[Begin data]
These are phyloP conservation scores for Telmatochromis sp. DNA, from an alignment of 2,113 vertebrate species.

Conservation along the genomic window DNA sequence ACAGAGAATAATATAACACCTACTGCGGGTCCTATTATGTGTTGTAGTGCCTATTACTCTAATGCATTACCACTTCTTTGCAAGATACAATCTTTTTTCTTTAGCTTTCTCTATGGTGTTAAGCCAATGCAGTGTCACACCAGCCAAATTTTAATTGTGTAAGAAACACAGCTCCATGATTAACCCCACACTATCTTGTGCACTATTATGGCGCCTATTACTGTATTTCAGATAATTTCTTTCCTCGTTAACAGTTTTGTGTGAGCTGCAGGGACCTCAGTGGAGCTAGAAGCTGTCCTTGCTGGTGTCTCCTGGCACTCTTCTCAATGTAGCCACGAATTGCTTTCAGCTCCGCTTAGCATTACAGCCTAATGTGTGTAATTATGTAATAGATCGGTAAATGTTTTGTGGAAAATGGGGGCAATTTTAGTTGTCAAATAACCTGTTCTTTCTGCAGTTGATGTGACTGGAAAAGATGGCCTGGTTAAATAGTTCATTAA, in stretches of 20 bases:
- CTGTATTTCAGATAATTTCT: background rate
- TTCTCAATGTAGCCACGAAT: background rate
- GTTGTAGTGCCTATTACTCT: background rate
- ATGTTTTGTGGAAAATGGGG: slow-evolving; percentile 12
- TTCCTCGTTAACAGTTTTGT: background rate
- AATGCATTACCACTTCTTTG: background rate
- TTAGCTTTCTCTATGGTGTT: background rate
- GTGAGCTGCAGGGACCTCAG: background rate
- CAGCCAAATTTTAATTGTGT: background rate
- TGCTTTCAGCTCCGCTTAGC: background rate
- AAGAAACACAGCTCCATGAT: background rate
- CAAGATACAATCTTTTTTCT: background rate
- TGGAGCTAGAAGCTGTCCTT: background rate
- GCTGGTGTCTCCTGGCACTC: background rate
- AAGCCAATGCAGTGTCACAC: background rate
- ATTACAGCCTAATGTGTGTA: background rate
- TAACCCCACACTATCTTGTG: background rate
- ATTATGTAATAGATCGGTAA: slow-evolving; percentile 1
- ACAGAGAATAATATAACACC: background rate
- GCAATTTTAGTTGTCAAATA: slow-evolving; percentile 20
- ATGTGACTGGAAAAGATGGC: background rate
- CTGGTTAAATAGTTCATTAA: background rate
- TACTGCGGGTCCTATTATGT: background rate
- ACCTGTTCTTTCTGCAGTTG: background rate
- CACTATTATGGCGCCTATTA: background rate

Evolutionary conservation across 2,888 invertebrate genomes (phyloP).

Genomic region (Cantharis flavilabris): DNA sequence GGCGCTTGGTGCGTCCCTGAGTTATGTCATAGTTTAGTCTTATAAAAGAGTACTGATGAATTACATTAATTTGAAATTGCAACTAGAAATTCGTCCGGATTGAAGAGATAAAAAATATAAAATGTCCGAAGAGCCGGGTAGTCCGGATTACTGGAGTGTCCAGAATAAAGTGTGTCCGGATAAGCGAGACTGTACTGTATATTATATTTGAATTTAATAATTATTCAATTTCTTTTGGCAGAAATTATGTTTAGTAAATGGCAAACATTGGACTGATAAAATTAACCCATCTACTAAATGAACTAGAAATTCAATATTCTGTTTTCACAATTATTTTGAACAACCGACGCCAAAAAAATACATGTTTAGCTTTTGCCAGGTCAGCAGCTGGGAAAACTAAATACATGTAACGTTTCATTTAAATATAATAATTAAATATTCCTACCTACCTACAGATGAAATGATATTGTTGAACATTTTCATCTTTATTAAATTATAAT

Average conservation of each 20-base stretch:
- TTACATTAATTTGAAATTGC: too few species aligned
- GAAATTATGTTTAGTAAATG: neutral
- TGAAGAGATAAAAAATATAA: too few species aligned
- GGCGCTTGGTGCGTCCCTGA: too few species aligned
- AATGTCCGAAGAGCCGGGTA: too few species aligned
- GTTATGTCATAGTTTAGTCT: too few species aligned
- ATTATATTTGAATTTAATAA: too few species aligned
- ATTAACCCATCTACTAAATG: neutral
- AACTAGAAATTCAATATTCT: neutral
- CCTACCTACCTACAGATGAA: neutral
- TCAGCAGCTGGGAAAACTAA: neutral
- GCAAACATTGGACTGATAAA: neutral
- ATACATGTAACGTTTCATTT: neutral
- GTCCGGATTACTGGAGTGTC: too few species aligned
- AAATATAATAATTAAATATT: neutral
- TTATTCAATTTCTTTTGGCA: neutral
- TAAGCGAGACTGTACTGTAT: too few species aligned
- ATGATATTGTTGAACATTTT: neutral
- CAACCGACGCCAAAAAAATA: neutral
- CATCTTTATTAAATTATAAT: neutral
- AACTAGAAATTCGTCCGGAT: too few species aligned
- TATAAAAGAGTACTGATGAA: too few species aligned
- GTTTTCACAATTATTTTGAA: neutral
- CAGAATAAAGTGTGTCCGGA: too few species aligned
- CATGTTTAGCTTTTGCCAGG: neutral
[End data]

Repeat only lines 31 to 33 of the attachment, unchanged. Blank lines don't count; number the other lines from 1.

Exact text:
- TTACATTAATTTGAAATTGC: too few species aligned
- GAAATTATGTTTAGTAAATG: neutral
- TGAAGAGATAAAAAATATAA: too few species aligned